I almost died again today. I was riding on an ojek (a motorcycle common for transportation in Jakarta), and an old Indonesian woman callously sped ahead in the gridlock and hit my knee from the side. She didn’t have enough force to make impact, but had the driver not pulled ahead or had she pushed forward a bit more, my right knee would have been crushed between the ojek and her car.
I didn’t get mad, I didn’t feel afraid, I didn’t even yell at her, it was just “Oh, another stupid bitch callously holding her dog and nonchalantly driving on, not even noticing me glaring at her”. After driving away, I forgot about it, but in thinking back, I am full of anger, some violent thoughts, and hatred.
It’s not the first time either, because I’ve grown up in an abusive series of environments around abhorrent individuals, many of them being family. When the mall I was in was bombed in 2000, I wasn’t afraid or shocked, it was just “Oh, so it was a bomb in the mall.” When an American Christian threatened me and bullied me in Los Angeles in 2010, it was “Oh, this guy is being a jerk.” When my father was under the influence of some narcotics, it would be “Oh, dad’s acting strange”. But the situations always end up the same later on: I remember what’s happened, have had time to think it through, and then I get angry, very angry, and these replay in my head again and again.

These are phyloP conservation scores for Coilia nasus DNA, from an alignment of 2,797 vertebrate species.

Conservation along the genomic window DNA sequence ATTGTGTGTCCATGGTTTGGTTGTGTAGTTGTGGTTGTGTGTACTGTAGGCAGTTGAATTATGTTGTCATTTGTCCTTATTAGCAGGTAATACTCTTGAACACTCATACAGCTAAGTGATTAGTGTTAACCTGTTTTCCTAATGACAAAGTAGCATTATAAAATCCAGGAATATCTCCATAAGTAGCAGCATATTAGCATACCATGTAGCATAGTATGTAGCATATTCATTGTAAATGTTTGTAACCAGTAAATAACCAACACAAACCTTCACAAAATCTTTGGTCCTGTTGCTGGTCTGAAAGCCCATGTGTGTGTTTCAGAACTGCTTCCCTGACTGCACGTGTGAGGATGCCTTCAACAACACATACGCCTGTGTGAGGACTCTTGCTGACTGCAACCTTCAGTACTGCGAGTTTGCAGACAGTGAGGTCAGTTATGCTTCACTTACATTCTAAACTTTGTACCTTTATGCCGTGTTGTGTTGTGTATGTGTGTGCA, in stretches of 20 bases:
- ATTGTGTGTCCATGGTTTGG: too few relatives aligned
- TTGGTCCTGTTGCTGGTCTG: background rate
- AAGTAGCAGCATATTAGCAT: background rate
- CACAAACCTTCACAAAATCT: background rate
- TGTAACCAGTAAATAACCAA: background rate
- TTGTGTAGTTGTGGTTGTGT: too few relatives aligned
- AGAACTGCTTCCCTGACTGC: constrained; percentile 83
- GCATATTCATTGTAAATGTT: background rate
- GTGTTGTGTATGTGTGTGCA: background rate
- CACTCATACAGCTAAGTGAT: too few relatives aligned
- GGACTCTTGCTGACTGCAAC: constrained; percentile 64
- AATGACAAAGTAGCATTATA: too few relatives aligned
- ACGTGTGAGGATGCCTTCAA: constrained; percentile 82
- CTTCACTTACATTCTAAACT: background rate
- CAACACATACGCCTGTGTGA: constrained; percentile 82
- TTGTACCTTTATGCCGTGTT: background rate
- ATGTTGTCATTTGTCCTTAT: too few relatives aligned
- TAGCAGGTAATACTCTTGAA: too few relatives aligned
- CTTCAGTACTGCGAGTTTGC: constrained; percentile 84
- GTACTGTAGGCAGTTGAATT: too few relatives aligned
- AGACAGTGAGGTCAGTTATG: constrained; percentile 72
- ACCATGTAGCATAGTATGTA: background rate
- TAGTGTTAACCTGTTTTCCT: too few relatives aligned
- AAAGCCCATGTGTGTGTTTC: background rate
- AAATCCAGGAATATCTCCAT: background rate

Initially, I thought this was just me trying to stay out of trouble. Some friends say it’s me being a lot more patient and mature (which I vehemently disagree with), but it’s coming to a point I’m questioning this lack of reaction. I see it as partially cultural as one potential reminder, but what culture? Sure, it’s typical in America to be callous and just resort to bystander syndrome as Kitty Genovese’s case indicates; and in Manila, Bangkok, Beijing, and Jakarta, I’ve seen people get hit by motorcycles or cars and nonchalantly either continue on or have no reaction either.